The Puakō petroglyph preserve is one of the two petroglyph fields north of Kailua-Kona (the other one is the Waikoloa Petroglyph field, and there is also a field to the est near Volcano Village: the Pu’u Loa Petroglyph field). There is a large concentration with about 1,200 petroglyphs visible in the section of the Puakō Petroglyph preserve to which access is allowed. In the whole preserve a total of 3,000 designs have been identified, including paddlers, sails, marchers, dancers, and family groups, as well as dog, chicken, turtle, and deity symbols.
Directions to the Puakō Petroglyphs:
The 1 1/2-mile “Malama Trail” starts north of Mauna Lani Resort. Take Highway 19 to the Mauna Lani resort turnoff and drive toward the coast on North Kaniku Drive, which ends at a parking lot. The trail head is marked by a sign and interpretive kiosk.
Go in the early morning or late afternoon, when the temperature is cooler. Make sure to wear sun screen and bring water. There is no shade and it’s usually hot out on the lava.
What are Petroglyphs?
Petroglyphs offer a unique view into the history of Hawaii – some petroglyphs date back to the 16th century – only one century after Columbus first landed on American soil! The word “Petroglyph” comes from the Greek words, “petros” for rock, and “glyphein” to carve, Hawaiians call this form of rock art “k’i’i pohaku“, or images in stone.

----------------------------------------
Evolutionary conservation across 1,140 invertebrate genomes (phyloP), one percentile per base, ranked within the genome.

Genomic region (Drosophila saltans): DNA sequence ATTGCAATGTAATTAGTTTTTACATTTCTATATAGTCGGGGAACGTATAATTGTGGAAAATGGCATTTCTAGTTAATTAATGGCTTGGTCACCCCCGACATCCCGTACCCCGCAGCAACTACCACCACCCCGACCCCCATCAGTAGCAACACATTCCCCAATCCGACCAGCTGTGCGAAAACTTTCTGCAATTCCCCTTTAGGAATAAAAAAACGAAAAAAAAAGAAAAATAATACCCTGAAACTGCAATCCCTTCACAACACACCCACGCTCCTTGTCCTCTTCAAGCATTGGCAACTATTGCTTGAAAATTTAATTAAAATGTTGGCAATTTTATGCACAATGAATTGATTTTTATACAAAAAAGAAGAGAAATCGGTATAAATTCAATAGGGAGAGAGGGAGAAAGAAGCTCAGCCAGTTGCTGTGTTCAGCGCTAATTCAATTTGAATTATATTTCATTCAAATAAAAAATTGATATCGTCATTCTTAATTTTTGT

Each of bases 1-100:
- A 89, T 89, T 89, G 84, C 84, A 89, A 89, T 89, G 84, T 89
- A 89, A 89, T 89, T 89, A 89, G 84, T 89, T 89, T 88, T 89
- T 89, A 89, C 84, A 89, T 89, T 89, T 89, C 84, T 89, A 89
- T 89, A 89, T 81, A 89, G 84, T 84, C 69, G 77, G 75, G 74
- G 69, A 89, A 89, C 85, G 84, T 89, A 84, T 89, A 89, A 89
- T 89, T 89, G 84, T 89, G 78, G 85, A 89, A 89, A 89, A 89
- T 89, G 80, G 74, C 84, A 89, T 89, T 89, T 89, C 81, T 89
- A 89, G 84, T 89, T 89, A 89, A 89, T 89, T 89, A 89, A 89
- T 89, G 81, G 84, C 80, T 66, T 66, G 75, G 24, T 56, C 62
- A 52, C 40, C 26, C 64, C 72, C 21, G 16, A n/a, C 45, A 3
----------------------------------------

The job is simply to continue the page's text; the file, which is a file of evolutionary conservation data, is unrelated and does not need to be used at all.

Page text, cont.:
Some of the petroglyph images are clustered near historic land boundaries or along foot “highways” through lava fields, but the full reasons for their location and creation remain a mystery. Sadly, development has destroyed many of these treasures: ancient images that escaped destruction by earthquake or lava flow were destroyed during the construction of resorts and golf courses and only few remain.
Malama ‘Aina – Take care of the land
Some of the fields however, have been preserved and are accessible by the public. They are a must-see for those interested in the history and culture of Hawaii. When you go, be respectful and stay on designated viewing platforms and paths. Do not touch the rock images or attempt to make rubbings of them–human actions like this destroy works that have endured for centuries. If you are looking for good photo’s, try the early morning of late afternoon, when the slanting shadows offer extra depth and highlight to the petroglyphs.
See our map of Kona for the location of the Puakō Petroglyph field.